The below illustration of bicep brachii and brachioradialis action is from the website of BCCampus (British Columbia/Yukon Open Authoring Platform). Notice that they use the term “Biomechanics” instead of kinesiology in their online textbook. This is not incorrect, as kinesiology is a wide-ranging topic and can be described in many ways.)
And just to be a little more expansive in your understanding, and quoting from the Introduction to the eBook Human Biomechanics:
Before we go any further, let’s define ‘Biomechanics‘. You can separate the word into two parts: ‘Bio’ which suggests that Biomechanics involves living or biological systems, and ‘Mechanics’ which suggests the analysis of forces and their effects. Biomechanics is the study of structure and function of biological systems by the means of mechanics (Hatze, 1974). The goal of biomechanics related to human movement is to improve physical performance (through improved technique, equipment or training) and injury prevention and rehabilitation.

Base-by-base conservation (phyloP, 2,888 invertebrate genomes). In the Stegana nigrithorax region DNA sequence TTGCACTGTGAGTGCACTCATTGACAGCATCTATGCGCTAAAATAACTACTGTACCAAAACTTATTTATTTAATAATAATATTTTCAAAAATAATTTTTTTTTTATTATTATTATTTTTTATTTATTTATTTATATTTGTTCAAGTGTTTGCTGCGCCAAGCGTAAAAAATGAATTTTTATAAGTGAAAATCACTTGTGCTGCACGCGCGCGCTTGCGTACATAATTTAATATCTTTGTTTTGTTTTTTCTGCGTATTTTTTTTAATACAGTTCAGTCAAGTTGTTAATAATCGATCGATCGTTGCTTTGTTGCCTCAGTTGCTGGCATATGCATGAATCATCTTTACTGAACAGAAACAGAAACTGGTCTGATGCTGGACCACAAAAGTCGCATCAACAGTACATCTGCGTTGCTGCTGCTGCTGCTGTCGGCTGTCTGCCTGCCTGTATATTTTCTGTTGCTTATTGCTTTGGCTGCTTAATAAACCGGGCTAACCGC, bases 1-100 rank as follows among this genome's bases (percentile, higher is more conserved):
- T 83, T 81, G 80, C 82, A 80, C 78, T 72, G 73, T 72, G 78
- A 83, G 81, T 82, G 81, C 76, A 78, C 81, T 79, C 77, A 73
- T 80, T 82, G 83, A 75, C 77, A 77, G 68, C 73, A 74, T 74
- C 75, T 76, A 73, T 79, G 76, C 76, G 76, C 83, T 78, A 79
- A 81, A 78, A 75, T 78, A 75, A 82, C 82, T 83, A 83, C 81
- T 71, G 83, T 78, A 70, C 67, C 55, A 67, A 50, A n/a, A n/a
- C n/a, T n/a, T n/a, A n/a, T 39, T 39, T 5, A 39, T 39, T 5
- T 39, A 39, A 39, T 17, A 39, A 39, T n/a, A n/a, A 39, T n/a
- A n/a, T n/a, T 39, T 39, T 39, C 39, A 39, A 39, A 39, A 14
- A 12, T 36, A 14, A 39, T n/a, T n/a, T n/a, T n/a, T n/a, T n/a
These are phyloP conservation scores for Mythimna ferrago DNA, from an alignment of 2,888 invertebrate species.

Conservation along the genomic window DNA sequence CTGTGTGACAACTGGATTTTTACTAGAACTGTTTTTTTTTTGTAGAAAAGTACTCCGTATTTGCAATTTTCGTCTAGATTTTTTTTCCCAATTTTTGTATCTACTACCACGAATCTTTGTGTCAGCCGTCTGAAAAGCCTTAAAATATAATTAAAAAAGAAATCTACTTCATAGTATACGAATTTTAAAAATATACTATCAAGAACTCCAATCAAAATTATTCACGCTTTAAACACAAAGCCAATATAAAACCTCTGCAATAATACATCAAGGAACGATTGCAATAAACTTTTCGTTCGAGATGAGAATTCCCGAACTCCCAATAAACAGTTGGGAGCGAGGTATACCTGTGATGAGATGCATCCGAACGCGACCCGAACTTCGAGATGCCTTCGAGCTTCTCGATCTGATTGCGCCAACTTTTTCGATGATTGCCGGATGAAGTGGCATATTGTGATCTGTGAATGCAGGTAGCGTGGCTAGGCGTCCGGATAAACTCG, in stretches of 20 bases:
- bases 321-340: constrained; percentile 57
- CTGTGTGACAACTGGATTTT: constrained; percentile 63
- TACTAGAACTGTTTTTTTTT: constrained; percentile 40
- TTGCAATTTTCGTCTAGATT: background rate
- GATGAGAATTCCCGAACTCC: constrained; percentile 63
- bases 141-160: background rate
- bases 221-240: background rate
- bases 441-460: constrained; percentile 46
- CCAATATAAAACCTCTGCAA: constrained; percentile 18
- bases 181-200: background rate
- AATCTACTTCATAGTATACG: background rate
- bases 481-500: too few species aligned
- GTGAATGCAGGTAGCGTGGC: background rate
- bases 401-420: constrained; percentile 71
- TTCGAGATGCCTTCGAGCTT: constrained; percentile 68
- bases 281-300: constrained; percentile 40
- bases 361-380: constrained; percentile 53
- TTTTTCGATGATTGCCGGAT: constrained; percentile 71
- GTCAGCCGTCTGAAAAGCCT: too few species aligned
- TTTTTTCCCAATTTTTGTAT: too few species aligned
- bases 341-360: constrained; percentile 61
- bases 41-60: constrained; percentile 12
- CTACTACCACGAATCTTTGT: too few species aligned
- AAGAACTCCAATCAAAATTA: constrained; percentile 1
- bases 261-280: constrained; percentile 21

(The Schools of Advanced Bodywork teach you everything you need to know to perform our form of musculo-fascial therapy. But if you decide to pursue more in-depth info on the subject, this could be a good place to start.)
A TIP on Terminology …
By the way, in medical terminology, the “upper arm” is called “the ARM.” The forearm is called the, well, FOREARM. … That’s just in case you’re talking to someone who is well educated in medical terminology and you want to look and sound like a professional!
On the other hand, if you are mostly talking to Clients or other massage therapists, saying “upper arm” instead of “arm” won’t be a problem. But if you ever find yourself in a highly professional medical environment, using imprecise terminology is frowned upon, and you could lose credibility. So it pays to learn the terminology as best you can.